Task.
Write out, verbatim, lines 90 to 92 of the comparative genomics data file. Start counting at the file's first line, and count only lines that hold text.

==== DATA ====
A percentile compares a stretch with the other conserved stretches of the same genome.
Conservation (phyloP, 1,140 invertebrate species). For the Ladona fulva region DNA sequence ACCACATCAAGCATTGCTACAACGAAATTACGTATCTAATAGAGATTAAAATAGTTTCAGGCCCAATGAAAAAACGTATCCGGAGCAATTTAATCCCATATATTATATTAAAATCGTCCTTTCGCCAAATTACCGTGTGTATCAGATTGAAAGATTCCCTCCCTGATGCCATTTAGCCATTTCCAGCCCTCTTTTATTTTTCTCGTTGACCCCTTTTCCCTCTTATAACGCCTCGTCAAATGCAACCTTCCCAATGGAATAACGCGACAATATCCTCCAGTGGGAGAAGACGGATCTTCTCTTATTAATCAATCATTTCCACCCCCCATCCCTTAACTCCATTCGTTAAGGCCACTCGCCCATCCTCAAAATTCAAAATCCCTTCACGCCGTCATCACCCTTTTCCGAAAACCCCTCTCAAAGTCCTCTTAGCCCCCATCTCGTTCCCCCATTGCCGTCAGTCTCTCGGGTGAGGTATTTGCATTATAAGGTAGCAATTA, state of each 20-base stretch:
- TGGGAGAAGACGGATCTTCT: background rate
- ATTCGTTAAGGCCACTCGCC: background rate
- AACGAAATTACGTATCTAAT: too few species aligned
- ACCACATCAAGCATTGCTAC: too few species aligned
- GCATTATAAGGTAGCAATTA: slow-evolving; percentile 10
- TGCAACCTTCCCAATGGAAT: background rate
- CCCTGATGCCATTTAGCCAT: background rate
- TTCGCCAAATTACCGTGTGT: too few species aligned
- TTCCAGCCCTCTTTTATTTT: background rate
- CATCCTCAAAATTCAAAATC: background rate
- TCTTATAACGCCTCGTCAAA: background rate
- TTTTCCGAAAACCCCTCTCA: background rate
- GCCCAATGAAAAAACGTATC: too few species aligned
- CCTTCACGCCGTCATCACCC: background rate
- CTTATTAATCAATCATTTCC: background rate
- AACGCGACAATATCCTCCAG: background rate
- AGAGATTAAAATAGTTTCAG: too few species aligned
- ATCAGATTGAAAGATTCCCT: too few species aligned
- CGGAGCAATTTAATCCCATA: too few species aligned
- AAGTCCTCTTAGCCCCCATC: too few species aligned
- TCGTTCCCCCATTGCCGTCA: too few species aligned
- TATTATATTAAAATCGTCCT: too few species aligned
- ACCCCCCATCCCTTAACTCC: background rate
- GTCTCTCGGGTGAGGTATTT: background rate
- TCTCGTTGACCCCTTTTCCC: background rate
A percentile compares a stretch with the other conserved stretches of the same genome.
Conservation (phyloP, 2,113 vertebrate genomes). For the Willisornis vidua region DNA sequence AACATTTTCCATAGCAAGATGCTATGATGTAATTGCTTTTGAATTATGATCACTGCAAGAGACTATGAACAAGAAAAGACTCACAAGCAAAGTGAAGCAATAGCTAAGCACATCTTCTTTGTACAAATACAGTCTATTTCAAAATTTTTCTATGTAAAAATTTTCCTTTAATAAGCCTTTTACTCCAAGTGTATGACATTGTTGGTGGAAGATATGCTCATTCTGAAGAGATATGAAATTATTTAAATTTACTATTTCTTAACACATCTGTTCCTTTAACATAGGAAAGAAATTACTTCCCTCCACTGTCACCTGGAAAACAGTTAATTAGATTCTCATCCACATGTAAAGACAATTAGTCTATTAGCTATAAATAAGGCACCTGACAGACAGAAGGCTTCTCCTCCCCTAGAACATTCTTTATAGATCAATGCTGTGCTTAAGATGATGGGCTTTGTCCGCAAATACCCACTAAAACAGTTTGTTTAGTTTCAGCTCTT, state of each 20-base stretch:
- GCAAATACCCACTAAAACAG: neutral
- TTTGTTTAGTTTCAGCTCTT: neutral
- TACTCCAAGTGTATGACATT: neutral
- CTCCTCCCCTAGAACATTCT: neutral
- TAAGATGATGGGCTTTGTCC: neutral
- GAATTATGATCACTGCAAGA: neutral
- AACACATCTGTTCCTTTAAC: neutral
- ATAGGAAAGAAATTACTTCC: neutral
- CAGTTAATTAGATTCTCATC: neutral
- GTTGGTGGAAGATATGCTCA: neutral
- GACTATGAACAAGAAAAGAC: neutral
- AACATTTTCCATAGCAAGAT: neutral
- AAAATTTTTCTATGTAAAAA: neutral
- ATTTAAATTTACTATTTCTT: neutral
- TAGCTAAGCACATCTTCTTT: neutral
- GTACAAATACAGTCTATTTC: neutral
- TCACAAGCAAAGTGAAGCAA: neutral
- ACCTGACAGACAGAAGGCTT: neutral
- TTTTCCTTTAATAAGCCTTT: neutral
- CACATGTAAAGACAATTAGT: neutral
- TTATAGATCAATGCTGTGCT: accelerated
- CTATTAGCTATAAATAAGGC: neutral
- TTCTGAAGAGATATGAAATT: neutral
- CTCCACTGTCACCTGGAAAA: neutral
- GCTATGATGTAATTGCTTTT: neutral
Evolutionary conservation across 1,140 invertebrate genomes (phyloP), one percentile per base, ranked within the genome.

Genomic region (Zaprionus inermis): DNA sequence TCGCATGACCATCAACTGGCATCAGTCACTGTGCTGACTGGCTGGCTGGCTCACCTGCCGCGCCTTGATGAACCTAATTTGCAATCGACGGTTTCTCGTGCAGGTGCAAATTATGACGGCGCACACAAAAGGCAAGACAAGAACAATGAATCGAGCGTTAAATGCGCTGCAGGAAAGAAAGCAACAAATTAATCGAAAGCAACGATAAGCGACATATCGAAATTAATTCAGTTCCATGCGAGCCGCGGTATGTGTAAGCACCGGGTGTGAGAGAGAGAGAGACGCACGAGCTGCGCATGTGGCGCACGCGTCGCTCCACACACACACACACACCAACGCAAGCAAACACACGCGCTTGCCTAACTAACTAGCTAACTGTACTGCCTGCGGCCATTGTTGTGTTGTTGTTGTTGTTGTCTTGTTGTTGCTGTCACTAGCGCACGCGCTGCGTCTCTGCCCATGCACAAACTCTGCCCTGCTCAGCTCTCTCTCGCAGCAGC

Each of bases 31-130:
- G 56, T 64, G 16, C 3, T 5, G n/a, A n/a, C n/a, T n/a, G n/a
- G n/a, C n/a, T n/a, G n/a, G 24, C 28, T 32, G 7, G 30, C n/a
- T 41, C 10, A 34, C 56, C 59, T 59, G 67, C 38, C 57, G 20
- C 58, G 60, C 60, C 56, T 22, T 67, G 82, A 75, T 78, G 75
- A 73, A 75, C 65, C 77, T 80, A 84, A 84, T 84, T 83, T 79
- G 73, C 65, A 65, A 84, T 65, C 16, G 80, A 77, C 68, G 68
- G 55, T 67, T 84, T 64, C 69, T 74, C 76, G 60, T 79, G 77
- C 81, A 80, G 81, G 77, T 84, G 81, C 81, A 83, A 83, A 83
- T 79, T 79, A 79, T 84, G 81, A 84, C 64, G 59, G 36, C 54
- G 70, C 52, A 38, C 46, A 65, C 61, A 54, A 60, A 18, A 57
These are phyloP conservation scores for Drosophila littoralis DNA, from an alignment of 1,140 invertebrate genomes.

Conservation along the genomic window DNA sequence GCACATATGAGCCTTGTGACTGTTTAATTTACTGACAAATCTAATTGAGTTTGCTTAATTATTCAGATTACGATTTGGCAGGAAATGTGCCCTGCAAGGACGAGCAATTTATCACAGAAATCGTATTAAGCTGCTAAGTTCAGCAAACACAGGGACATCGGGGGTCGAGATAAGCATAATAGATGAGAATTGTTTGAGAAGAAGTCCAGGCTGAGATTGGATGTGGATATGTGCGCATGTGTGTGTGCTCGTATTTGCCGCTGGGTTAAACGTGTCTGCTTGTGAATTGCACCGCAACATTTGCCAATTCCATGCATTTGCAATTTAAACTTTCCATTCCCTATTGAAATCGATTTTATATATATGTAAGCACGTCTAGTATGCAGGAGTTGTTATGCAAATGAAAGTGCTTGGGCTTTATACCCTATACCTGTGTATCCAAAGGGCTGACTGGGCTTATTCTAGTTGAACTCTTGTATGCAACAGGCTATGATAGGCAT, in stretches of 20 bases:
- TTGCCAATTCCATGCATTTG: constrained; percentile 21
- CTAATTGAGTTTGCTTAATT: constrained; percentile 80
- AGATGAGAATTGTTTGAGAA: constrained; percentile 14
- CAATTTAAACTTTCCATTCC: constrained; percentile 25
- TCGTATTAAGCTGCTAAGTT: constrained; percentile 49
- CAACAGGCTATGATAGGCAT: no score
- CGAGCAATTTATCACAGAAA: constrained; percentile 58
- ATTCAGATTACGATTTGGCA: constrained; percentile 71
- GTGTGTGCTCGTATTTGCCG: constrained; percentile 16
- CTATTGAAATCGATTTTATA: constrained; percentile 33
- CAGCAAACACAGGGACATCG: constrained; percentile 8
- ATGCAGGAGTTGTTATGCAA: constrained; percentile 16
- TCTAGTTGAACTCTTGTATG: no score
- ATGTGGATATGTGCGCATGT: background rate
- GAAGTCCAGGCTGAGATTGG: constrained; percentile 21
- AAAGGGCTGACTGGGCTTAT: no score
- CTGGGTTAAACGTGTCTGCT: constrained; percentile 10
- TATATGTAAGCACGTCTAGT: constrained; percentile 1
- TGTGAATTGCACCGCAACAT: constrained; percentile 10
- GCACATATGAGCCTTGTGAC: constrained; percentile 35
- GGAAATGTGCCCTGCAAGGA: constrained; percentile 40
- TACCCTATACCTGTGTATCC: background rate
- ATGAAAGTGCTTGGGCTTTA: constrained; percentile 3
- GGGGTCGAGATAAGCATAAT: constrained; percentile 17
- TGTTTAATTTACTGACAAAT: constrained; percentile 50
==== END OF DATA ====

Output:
- GGAAATGTGCCCTGCAAGGA: constrained; percentile 40
- TACCCTATACCTGTGTATCC: background rate
- ATGAAAGTGCTTGGGCTTTA: constrained; percentile 3